Interest in engaging the city led to a partnership between artist Tobias Megerle and Studio-X in designing a public installation for the BMW Guggenheim Lab at Mahim beach entitled ‘Privacy Please,’ which posed questions about the complicated relationship between public and private space in Mumbai. Related workshops brought together inquisitive communities eager to engage in topics like art deco appreciation and history supported by AVID or ‘Collaborative Bridges,’ run in conjunction with the Goethe Institute, which proposed frameworks for multi-disciplinary intersections as a way of connecting ideas globally. ‘Farmer Funda’ brought organic farming and cooking to the space with a focus on how to secure food availability and production by participating in the process. The ‘Locating Out-Sourcing Workshop,’ curated by the CCCP program at GSAPP, established a comparative between New York and Mumbai by analyzing and reimagining how these cities feed back into each other through their outsourcing practices, the differences among them and their means of interexchange.
Studio-X exhibitions engaged a wide variety of subjects ranging from displacement as in ‘GHAR’, to dramatic urban visions of cities as in ‘Now & When: Australian Urbanism’ in collaboration with the Australian Government and the India Design Forum. Through the third year of partnership with Artoxygen, a public art advocacy organization, Studio-X organized ‘Encounters 2013: POWERplay’ to investigate the role of energy as a resource for social criticism. ‘Lost Highway,’ a photographic exhibition by Chantal Stoman, expressed the part common to all great cities where borders no longer exist and language becomes universal. Concepts to reinstate nature inside the city was the focus of ‘Happy Owners’ by Soazic Guezennec with the support of the Alliance Française along with multiple workshops engaging children and professionals on creating more symbiotic urban visions. ‘What is Foreclosed?’ an exhibition produced by GSAPP and The Temple Hoyne Buell Center for the Study of American Architecture, displayed proposals focusing on new forms of housing by five architectural firms. ‘Housing without Developers? India and America,’ a related workshop, addressed architecture, housing policy, dispossession, and social equity by comparing ongoing developments in Indian and American contexts with participating experts including Reinhold Martin, Kamu Iyer, Neera Adarkar, SPARC, URBZ, Bhoomi, Javed Iqbal, TISS and CRIT. ‘The philosopher, the believers and the z’shell-ter’ by Francois Roche, Camille Lacadee, Ezio Blasetti, Stephan Heinrich and Danielle Willems portrayed the architectural intersection of philosophy, theology and social complexity through an installation and film screening performance.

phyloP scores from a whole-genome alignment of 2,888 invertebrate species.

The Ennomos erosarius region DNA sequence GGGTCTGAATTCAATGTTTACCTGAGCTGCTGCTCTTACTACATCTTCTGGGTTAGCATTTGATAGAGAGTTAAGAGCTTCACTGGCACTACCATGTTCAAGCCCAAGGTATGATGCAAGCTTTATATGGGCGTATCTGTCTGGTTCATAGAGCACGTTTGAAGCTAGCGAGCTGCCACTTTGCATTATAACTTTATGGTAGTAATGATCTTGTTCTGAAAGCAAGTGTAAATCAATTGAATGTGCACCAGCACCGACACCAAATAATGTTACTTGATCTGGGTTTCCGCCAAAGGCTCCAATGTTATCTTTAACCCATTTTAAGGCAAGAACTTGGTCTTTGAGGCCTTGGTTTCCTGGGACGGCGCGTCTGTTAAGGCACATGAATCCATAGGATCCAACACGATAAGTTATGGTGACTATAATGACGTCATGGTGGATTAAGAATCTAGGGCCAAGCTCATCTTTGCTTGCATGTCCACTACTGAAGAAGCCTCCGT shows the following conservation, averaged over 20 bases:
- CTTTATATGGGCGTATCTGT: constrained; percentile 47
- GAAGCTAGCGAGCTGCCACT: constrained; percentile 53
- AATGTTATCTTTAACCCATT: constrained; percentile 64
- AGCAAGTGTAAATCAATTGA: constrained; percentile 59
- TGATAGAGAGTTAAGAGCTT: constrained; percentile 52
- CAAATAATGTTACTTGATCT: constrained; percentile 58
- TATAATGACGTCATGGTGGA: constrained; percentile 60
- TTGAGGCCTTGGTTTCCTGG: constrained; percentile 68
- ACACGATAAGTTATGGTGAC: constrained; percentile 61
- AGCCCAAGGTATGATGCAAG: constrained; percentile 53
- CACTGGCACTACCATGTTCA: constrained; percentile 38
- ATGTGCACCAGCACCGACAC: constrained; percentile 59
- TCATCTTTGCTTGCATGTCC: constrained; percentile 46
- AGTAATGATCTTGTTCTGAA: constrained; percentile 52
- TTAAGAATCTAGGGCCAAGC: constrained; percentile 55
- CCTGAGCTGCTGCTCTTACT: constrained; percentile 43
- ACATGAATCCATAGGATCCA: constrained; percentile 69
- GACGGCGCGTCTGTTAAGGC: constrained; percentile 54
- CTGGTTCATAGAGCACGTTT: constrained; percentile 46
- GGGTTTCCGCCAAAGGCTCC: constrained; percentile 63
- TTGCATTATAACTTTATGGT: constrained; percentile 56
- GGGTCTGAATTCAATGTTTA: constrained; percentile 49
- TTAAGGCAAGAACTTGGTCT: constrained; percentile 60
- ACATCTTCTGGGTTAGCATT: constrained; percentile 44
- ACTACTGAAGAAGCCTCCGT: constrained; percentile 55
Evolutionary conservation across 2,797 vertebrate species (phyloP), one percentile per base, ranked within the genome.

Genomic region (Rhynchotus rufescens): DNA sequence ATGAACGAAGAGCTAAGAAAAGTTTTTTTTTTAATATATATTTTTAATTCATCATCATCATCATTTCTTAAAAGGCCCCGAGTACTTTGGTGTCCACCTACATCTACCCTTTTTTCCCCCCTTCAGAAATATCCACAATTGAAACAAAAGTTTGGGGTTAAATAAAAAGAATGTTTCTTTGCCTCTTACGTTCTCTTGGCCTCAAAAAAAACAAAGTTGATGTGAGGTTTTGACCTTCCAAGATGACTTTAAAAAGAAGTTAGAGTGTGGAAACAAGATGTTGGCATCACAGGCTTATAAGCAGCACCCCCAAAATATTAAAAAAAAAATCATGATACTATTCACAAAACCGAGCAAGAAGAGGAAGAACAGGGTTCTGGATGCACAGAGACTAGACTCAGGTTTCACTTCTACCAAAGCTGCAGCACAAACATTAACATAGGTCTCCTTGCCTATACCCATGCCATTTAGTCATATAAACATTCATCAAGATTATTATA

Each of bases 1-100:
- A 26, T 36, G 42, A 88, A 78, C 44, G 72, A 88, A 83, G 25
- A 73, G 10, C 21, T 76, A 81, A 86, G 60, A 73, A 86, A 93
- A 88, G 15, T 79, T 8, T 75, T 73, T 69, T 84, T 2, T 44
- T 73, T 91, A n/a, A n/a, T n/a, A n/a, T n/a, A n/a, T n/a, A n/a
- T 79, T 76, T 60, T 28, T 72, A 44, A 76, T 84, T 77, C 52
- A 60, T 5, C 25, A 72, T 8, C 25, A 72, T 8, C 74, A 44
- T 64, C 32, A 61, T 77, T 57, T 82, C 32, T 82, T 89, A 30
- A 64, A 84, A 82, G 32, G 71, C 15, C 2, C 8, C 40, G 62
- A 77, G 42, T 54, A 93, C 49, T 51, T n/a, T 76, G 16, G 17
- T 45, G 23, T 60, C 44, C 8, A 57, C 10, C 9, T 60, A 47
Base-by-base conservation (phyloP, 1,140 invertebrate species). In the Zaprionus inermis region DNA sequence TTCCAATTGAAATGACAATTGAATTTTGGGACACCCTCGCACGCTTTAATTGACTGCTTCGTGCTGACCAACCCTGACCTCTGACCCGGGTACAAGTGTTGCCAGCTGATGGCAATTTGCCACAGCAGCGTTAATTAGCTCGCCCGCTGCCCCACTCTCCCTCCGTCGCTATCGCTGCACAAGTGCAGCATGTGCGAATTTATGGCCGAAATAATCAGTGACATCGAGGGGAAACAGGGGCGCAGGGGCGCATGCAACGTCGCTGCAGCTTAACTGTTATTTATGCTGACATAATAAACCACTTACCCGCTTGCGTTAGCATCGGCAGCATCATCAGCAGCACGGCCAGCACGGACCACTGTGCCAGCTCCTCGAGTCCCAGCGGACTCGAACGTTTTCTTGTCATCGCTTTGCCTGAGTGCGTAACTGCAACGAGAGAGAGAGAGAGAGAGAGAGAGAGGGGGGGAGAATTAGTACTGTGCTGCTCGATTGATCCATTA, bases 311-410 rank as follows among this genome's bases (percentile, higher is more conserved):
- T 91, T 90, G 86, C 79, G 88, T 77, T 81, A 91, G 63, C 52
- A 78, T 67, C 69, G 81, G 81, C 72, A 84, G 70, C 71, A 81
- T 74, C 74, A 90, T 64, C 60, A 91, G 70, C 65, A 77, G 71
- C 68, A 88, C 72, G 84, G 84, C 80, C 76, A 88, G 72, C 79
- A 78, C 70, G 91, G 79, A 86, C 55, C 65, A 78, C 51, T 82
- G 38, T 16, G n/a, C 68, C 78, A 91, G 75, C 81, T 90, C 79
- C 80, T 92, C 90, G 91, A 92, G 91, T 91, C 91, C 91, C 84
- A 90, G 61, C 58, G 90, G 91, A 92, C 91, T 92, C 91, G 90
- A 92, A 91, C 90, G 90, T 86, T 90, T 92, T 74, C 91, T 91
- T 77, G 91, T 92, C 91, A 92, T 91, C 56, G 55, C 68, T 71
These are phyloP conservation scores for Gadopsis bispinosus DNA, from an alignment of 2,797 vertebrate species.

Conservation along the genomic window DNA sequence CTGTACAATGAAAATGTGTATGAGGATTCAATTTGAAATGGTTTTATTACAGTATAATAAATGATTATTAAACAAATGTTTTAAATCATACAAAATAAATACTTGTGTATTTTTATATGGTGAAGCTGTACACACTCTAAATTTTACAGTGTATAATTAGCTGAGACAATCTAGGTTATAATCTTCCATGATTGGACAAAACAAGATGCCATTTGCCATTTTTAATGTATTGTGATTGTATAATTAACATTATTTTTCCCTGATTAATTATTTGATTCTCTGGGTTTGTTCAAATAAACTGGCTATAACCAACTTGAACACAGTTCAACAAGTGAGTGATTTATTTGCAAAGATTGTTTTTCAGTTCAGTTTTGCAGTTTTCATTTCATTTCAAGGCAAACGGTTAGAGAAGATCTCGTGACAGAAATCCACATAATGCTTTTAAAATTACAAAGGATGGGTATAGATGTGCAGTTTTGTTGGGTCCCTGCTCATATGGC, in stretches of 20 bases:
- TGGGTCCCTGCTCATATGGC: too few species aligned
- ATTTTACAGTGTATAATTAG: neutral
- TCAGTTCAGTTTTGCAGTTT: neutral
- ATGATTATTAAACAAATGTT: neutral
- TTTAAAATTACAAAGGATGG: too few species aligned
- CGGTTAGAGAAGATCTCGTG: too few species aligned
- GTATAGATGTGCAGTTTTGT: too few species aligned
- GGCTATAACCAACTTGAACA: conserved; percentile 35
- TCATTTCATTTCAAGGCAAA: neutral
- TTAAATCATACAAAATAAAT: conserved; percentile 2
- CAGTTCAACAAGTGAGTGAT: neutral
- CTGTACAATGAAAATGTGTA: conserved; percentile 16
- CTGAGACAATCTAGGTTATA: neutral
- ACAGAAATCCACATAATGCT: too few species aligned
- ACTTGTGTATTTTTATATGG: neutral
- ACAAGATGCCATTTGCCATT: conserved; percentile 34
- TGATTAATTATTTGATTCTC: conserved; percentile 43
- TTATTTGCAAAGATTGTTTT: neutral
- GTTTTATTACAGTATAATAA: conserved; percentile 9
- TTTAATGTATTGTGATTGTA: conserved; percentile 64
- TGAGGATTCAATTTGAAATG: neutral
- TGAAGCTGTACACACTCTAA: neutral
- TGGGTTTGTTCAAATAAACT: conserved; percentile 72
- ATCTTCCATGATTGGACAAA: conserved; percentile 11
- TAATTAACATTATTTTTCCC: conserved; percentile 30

The agenda for 2013-14 will bring the development of research projects and collaborations between premiere architects, academic and government institutions to the forefront of importance. Studio-X is poised to not only mediate the dialogue but contribute positively and practically to resolving issues plaguing urban development in India and globally.
Studio-X Mumbai “Foreclosed” A
Happy Owner B
Lost Highway C
Now When D
Saskia Sassen F